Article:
Justice Department data shows that at least four suspected Nazi war criminals still reside in the U.S., part of a group of at least 10 suspects who, despite being ordered for deportation, were not taken by another country, the Associated Press reported on Tuesday.
The AP identified the four suspects as 92-year-old John Kalymon, 89-year old Jakiw Palij, 89-year-old Theodor Szehinskyj and 97-year-old Vladas Zajanckauskas, who cannot be tried for their alleged crimes during World War II because they did not take place on American soil. Palij and Szehinskyj are accused of serving as guards at Nazi prison camps, while Kalymon and Zajanckauskas are accused with killing Jews during the war. Yet Germany has rebuffed attempts to take in other suspects in order to avoid being seen as a refuge for former members of the Nazi regime.
Federal prosecution in cases involving Nazi war crimes is handled by the department’s Office of Special Investigations (OSI). The AP reported that the OSI division has prosecuted 137 suspects since the office was formed in 1979, but only 66 have been successfully exiled from the U.S, with at least 20 more suspects dying while awaiting trial. The division became part of the Human Rights and Special Prosecution Section in 2010.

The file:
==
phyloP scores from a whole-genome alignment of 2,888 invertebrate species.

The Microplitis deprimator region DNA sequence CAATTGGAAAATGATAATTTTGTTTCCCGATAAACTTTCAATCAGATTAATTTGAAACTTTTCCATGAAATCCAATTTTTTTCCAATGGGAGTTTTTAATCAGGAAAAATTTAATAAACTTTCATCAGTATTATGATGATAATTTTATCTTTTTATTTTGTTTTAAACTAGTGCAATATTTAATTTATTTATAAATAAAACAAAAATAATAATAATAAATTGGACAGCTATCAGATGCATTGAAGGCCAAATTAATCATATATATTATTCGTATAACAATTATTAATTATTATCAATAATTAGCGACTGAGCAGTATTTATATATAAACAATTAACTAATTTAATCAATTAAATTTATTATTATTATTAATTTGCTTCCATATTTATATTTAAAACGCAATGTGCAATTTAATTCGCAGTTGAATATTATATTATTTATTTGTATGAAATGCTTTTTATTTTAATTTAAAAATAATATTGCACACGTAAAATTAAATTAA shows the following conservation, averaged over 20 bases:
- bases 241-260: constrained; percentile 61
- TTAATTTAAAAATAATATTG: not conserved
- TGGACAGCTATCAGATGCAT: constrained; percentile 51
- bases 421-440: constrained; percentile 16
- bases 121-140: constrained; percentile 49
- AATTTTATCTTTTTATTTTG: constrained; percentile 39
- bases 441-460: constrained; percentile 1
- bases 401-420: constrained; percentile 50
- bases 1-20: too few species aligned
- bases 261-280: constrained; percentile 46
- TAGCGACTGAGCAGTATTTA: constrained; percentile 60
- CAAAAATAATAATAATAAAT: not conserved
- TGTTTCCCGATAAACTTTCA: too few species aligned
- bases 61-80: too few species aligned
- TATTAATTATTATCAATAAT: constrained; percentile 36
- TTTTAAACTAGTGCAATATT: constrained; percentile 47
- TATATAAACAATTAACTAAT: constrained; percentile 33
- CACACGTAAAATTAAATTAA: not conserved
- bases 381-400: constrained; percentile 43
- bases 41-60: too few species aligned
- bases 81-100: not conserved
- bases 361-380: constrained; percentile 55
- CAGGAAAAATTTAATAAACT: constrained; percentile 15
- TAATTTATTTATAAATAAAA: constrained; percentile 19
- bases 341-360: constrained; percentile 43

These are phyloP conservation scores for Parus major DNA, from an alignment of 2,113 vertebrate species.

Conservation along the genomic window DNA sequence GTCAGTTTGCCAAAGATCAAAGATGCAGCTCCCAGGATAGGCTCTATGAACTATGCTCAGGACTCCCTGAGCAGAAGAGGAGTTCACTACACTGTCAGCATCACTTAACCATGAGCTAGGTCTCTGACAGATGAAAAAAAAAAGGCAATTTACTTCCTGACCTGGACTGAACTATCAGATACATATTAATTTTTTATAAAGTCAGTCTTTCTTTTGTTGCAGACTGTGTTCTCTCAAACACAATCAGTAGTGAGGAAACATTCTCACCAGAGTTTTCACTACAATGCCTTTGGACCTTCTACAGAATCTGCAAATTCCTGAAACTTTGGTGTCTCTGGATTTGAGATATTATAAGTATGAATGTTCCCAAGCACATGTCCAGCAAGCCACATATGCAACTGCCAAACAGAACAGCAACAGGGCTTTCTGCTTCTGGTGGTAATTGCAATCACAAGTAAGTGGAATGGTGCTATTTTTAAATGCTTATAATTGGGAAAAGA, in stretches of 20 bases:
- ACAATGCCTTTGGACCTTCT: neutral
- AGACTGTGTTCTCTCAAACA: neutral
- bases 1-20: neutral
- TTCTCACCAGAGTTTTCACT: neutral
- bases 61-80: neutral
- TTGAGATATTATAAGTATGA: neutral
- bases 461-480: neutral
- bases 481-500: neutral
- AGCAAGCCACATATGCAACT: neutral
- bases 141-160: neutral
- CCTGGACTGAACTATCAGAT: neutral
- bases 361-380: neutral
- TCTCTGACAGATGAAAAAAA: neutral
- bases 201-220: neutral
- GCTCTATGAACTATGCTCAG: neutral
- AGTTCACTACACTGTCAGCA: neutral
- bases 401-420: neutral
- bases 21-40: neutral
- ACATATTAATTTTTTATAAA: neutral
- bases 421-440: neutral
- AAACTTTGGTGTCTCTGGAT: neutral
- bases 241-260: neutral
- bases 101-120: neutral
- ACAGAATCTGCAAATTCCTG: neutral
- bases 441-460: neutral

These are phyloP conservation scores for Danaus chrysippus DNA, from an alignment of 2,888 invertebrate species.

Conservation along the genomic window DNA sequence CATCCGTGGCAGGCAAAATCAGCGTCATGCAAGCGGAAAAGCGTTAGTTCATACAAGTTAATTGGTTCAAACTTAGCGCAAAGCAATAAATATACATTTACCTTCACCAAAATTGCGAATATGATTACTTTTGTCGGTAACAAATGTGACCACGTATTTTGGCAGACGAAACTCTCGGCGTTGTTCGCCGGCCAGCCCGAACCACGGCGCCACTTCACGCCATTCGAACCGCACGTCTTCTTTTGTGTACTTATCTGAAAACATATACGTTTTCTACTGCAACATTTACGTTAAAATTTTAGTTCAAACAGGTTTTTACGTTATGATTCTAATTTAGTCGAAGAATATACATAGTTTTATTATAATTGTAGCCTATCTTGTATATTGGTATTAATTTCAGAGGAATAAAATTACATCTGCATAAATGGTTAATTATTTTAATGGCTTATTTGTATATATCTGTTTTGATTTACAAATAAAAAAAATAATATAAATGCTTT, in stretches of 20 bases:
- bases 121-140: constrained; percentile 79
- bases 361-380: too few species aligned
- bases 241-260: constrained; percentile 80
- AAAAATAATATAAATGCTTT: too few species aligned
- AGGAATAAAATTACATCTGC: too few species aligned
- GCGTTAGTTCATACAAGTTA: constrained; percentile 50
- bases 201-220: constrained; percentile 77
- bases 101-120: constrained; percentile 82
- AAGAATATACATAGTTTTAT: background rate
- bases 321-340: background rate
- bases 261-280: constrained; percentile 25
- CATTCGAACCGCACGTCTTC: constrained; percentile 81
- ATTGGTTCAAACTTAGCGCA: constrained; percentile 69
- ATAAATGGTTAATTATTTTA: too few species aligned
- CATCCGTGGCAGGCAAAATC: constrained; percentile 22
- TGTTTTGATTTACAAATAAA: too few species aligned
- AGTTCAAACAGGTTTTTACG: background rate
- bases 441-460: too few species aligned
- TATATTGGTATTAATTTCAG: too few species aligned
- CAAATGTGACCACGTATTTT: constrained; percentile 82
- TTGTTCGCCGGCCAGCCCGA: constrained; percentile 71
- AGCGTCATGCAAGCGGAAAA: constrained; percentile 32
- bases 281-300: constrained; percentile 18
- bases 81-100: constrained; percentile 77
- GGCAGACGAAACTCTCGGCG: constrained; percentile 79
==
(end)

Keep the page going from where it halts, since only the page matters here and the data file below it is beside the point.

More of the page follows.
A 2008 report by the department noted that officials agreed to waive deportation orders or lawsuits in at least 20 cases because of the suspects’ failing health.
The AP also reported in June that it had found a former SS unit commander, Michael Karkoc, living in Minnesota after lying about his past in order to gain entry into the U.S.